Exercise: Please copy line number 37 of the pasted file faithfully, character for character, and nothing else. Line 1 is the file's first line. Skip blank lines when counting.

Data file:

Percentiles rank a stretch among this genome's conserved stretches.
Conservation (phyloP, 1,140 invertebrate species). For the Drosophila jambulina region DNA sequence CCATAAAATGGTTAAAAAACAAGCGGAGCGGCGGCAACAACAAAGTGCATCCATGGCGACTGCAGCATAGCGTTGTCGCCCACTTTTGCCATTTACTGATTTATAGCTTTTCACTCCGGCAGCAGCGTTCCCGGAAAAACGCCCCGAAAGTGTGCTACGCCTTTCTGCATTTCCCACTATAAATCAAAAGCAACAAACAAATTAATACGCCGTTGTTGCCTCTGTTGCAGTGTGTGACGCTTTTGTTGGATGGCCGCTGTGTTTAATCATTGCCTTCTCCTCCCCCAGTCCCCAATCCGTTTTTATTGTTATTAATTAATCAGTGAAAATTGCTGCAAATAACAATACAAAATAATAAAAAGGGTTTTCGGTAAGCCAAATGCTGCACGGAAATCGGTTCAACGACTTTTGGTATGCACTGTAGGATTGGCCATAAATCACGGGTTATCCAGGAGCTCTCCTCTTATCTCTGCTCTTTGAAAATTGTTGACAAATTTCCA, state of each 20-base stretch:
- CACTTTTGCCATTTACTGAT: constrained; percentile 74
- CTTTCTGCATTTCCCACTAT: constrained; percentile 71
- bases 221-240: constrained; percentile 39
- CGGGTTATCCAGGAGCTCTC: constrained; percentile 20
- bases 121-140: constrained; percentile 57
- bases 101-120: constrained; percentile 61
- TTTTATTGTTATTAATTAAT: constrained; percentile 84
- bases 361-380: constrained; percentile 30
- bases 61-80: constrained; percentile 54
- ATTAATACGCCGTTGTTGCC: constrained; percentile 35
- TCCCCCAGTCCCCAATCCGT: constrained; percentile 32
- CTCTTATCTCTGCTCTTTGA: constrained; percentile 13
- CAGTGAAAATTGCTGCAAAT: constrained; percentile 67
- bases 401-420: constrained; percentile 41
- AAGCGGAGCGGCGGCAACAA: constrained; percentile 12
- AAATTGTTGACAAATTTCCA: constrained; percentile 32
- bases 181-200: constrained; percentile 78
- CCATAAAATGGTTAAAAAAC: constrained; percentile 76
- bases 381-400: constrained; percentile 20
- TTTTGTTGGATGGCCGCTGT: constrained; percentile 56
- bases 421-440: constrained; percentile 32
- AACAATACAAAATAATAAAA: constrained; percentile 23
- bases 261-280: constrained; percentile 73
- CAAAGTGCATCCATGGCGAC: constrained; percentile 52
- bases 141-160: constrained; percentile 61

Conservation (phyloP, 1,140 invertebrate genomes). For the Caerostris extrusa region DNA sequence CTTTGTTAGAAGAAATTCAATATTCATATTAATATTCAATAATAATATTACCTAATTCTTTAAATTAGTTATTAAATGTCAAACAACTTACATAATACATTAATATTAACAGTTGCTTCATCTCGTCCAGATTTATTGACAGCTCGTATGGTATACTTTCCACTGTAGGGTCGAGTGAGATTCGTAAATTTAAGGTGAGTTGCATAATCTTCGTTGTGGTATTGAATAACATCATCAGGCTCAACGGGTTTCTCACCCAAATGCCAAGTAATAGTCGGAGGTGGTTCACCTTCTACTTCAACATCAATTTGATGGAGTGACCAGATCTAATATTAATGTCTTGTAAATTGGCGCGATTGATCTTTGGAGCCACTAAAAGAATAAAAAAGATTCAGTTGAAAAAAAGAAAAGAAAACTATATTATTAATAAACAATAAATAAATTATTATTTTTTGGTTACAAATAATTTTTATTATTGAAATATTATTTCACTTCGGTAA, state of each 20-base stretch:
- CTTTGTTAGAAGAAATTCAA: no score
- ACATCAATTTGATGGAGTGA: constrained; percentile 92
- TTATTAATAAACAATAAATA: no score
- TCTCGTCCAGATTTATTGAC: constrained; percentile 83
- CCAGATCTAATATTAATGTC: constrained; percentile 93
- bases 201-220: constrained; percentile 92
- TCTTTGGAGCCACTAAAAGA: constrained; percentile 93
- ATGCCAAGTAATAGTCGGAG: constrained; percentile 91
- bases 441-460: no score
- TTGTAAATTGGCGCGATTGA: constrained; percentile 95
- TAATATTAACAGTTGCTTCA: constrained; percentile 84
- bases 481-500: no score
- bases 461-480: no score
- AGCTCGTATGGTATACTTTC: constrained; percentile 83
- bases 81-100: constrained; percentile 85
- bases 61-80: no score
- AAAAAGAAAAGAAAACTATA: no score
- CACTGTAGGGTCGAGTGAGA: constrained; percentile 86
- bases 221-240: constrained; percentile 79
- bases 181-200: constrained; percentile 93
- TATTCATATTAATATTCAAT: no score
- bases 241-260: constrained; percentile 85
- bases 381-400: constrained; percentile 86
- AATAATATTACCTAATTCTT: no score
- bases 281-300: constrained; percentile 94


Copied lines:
- bases 441-460: no score